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Fig. 4 | Journal of Translational Medicine

Fig. 4

From: Excerpts from the 1st international NTNU symposium on current and future clinical biomarkers of cancer: innovation and implementation, June 16th and 17th 2016, Trondheim, Norway

Fig. 4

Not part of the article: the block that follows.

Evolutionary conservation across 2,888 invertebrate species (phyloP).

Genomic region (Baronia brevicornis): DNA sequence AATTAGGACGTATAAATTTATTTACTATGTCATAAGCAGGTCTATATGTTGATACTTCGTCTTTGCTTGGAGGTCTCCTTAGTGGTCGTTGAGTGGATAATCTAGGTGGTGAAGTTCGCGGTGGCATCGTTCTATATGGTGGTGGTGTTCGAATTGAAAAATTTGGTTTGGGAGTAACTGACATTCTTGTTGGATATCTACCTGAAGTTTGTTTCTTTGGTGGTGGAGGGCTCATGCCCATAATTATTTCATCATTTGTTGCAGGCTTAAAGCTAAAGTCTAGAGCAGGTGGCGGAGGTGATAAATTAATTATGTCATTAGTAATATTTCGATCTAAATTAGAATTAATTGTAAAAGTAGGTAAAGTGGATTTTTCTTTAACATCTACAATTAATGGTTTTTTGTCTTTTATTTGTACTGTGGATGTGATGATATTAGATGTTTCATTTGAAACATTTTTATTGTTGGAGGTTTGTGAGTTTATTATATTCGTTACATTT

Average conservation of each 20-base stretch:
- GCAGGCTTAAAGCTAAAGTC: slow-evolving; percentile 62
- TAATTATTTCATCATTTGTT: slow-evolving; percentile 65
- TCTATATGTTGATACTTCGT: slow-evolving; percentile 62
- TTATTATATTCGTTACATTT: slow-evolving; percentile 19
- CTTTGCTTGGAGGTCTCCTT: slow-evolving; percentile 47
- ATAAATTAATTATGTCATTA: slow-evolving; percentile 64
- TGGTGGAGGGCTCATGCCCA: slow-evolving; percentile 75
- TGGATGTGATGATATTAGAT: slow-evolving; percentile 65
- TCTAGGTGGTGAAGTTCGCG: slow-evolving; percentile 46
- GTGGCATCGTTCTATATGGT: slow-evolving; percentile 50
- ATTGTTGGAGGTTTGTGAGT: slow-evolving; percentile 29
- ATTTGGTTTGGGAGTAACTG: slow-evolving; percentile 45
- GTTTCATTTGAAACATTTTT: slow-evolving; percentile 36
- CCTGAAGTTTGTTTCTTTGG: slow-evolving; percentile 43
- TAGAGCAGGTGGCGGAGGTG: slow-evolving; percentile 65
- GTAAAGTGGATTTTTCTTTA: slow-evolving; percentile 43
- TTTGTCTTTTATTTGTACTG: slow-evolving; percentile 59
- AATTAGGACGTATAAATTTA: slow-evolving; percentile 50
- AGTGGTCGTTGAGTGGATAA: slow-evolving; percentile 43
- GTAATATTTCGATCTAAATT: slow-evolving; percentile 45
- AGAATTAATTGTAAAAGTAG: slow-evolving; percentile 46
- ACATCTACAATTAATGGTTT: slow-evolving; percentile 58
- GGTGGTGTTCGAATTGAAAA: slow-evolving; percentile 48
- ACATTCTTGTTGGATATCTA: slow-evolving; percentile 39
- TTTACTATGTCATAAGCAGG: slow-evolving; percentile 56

Poorly calibrated HER2 assays may give false negative and false positive results leading to erroneous patient treatment. Serial sections of a tissue micro array with cores from three breast ductal adenocarcinomas, marked 1, 2 and 3, stained in three laboratories marked A, B and C. Core 1 (upper row): Carcinoma without HER2 gene amplification by FISH test and a 0/1+ immunostaining in labs A and B, while lab C obtains a 3+ staining. Lab C would not do a FISH test, and the patient would be offered an ineffective but costly and potentially hazardous HER2 targeted therapy. Core 2 (middle row): Carcinoma with a low but significant HER2 gene amplification obtained 2+ immunoreaction in lab A. Lab B obtained a 1+ staining which is false negative and the patient would not be offered HER2 targeted therapy in spite of the HER2 gene amplification. Lab C obtained a 3+ staining but in this case it would not influence the treatment. Core 3 (lower row): Carcinoma with high HER2 gene amplification and a 3+ immunoreaction obtained in lab A and C, while lab B obtained a 2+ staining. In a diagnostic setting this tumor would in lab 2 be reflexed to FISH test for final HER2 status, increasing costs and turnaround time. The assay in lab A (reference lab) was based on an FDA approved kit, while the assays in lab B and C were laboratory developed (Courtesy of Mogens Vyberg)

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